March Issue of National Geographic Magazine Features American Indian Connection to Horses

Print This Post Print This Post
Jones Benally received this gelding, Moonwalker, pictured here just outside the Navajo Nation in Arizona, from a patient for his services as a medicine man. By tribal tradition, lightning is thought to be the spark of all creation.  © Erika Larsen/National Geographic

Jones Benally received this gelding, Moonwalker, pictured here just outside the Navajo Nation in Arizona, from a patient for his services as a medicine man. By tribal tradition, lightning is thought to be the spark of all creation. © Erika Larsen/National Geographic

WASHINGTON — The March 2014 issue of National Geographic magazine features a beautifully written article about horses and their historic connection to American Indians.

Credit: National Geographic

Credit: National Geographic

The article provides a history of how horses originated in North America and spread to Eurasia and shares the story of how horses changed life on the Great Plains forever. The story features many stunning photos of horses that portray their connection to American Indians today.

Author David Quammen and photographer Erika Larsen traveled throughout the Great Plains to learn about different American Indian tribes’ traditions involving horses and to document how horses endure as an emblem of tradition and a source of pride for Native Americans today.

Nakia Williamson rides a cross between an Appaloosa and the hardy Akhal-Teke from Turkmenistan, one of the world’s oldest breeds, renowned for courage and endurance. The horse he’s leading at his home in Lapwai, Idaho, is his full Appaloosa.  © Erika Larsen/National Geographic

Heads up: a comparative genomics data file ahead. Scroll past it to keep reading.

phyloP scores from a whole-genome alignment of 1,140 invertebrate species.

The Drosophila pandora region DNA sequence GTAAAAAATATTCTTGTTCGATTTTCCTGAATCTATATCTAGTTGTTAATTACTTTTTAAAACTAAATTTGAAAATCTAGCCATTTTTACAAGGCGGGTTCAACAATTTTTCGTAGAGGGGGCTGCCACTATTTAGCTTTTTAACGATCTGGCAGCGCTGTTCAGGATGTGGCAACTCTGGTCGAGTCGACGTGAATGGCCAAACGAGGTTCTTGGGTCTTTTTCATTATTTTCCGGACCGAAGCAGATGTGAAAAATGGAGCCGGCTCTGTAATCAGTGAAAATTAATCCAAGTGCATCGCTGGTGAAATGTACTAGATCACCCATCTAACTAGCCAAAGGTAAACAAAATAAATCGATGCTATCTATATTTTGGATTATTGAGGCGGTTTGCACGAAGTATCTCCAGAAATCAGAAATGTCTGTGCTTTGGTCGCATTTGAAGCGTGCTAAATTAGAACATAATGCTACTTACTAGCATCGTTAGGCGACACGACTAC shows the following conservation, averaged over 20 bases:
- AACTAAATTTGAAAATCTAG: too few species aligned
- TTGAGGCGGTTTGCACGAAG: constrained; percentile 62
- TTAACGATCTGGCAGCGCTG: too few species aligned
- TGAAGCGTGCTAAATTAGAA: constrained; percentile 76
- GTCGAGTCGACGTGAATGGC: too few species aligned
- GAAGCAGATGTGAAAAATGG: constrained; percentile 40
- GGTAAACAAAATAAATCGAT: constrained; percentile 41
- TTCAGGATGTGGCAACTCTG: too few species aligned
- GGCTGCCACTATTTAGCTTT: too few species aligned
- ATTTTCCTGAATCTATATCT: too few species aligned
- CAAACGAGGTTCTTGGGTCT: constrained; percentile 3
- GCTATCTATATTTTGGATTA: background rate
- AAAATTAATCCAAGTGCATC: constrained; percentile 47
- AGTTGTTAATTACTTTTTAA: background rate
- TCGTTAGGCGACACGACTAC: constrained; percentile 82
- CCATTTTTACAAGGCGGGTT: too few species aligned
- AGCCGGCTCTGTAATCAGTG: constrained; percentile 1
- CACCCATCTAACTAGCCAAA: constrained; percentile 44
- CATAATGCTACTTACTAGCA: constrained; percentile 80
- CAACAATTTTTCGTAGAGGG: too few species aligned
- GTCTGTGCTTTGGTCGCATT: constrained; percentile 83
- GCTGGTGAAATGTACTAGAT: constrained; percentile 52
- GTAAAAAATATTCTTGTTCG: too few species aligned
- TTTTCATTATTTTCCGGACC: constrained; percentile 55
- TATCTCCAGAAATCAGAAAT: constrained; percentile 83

Nakia Williamson rides a cross between an Appaloosa and the hardy Akhal-Teke from Turkmenistan, one of the world’s oldest breeds, renowned for courage and endurance. The horse he’s leading at his home in Lapwai, Idaho, is his full Appaloosa. © Erika Larsen/National Geographic

Excerpt from the March issue of National Geographic magazine:

Horses had opened new possibilities. They allowed men to hunt buffalo more productively than ever before, to range farther, to make devastating raids against other tribes. They relieved women of some onerous duties, such as lugging possessions from camp to camp. They tipped the balance, in population growth and territorial expansion, between hunting tribes and farming tribes, favoring the former. They also replaced the only previously domesticated animal in North America, the dog, which was much smaller and weaker and had to be fed meat. A horse could live off the land, eating what people and dogs didn’t want: grass. When drought or winter snows made grass unavailable, it could even survive on cottonwood bark…

As his horse applies the brakes, a rider in the Indian relay race on the Shoshone-Bannock Tribes’ reservation begins his flying dismount. Each bareback rider has to make three laps, leaping on a new horse at the end of each one.  © Erika Larsen/National Geographic

As his horse applies the brakes, a rider in the Indian relay race on the Shoshone-Bannock Tribes’ reservation begins his flying dismount. Each bareback rider has to make three laps, leaping on a new horse at the end of each one. © Erika Larsen/National Geographic

The negative aspects of the horse revolution have passed into history, but horses remain vastly important to many Native Americans, especially the Plains tribes, as objects of pride, as tokens of tradition, and for the ancient values they help channel into a difficult present: pageantry, discipline, prowess, concern for other living creatures, and the passing of skills across generations.

LINK: http://ngm.nationalgeographic.com/2014/03/horse-tribes/larsen-photography

Print Friendly
6 Comments
  1. penny 8 months ago
  2. Janet Ferguson 8 months ago
  3. Fran Riggs 8 months ago
  4. james 8 months ago
  5. Scott 8 months ago